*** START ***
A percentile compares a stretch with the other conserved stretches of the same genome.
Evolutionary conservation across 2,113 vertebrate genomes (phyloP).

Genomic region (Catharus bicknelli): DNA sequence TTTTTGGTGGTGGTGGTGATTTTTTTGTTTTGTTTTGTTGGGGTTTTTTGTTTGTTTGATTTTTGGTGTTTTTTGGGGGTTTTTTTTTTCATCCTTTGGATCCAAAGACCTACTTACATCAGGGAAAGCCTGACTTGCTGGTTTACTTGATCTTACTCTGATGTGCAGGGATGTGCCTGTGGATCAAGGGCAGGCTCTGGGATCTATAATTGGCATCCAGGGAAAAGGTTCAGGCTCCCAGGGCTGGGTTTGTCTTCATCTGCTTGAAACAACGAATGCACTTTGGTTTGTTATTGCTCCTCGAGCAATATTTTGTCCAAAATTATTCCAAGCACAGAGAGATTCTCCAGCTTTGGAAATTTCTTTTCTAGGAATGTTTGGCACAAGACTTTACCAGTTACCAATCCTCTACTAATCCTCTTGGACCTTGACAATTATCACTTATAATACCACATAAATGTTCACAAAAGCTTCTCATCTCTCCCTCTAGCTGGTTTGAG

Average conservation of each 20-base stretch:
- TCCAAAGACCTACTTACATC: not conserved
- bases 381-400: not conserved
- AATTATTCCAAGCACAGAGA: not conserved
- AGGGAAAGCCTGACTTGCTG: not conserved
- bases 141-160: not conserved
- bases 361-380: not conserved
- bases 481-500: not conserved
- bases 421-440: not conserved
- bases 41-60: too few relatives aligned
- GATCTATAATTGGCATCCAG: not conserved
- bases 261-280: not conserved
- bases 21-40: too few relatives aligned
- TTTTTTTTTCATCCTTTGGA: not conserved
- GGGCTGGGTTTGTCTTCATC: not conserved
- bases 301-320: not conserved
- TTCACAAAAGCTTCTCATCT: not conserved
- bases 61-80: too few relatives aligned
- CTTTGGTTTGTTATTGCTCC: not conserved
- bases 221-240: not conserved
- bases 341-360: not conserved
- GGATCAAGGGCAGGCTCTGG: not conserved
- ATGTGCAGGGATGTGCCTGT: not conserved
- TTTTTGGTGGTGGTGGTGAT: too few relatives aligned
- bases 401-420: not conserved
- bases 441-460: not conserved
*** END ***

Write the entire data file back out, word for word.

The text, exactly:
A percentile compares a stretch with the other conserved stretches of the same genome.
Evolutionary conservation across 2,113 vertebrate genomes (phyloP).

Genomic region (Catharus bicknelli): DNA sequence TTTTTGGTGGTGGTGGTGATTTTTTTGTTTTGTTTTGTTGGGGTTTTTTGTTTGTTTGATTTTTGGTGTTTTTTGGGGGTTTTTTTTTTCATCCTTTGGATCCAAAGACCTACTTACATCAGGGAAAGCCTGACTTGCTGGTTTACTTGATCTTACTCTGATGTGCAGGGATGTGCCTGTGGATCAAGGGCAGGCTCTGGGATCTATAATTGGCATCCAGGGAAAAGGTTCAGGCTCCCAGGGCTGGGTTTGTCTTCATCTGCTTGAAACAACGAATGCACTTTGGTTTGTTATTGCTCCTCGAGCAATATTTTGTCCAAAATTATTCCAAGCACAGAGAGATTCTCCAGCTTTGGAAATTTCTTTTCTAGGAATGTTTGGCACAAGACTTTACCAGTTACCAATCCTCTACTAATCCTCTTGGACCTTGACAATTATCACTTATAATACCACATAAATGTTCACAAAAGCTTCTCATCTCTCCCTCTAGCTGGTTTGAG

Average conservation of each 20-base stretch:
- TCCAAAGACCTACTTACATC: not conserved
- bases 381-400: not conserved
- AATTATTCCAAGCACAGAGA: not conserved
- AGGGAAAGCCTGACTTGCTG: not conserved
- bases 141-160: not conserved
- bases 361-380: not conserved
- bases 481-500: not conserved
- bases 421-440: not conserved
- bases 41-60: too few relatives aligned
- GATCTATAATTGGCATCCAG: not conserved
- bases 261-280: not conserved
- bases 21-40: too few relatives aligned
- TTTTTTTTTCATCCTTTGGA: not conserved
- GGGCTGGGTTTGTCTTCATC: not conserved
- bases 301-320: not conserved
- TTCACAAAAGCTTCTCATCT: not conserved
- bases 61-80: too few relatives aligned
- CTTTGGTTTGTTATTGCTCC: not conserved
- bases 221-240: not conserved
- bases 341-360: not conserved
- GGATCAAGGGCAGGCTCTGG: not conserved
- ATGTGCAGGGATGTGCCTGT: not conserved
- TTTTTGGTGGTGGTGGTGAT: too few relatives aligned
- bases 401-420: not conserved
- bases 441-460: not conserved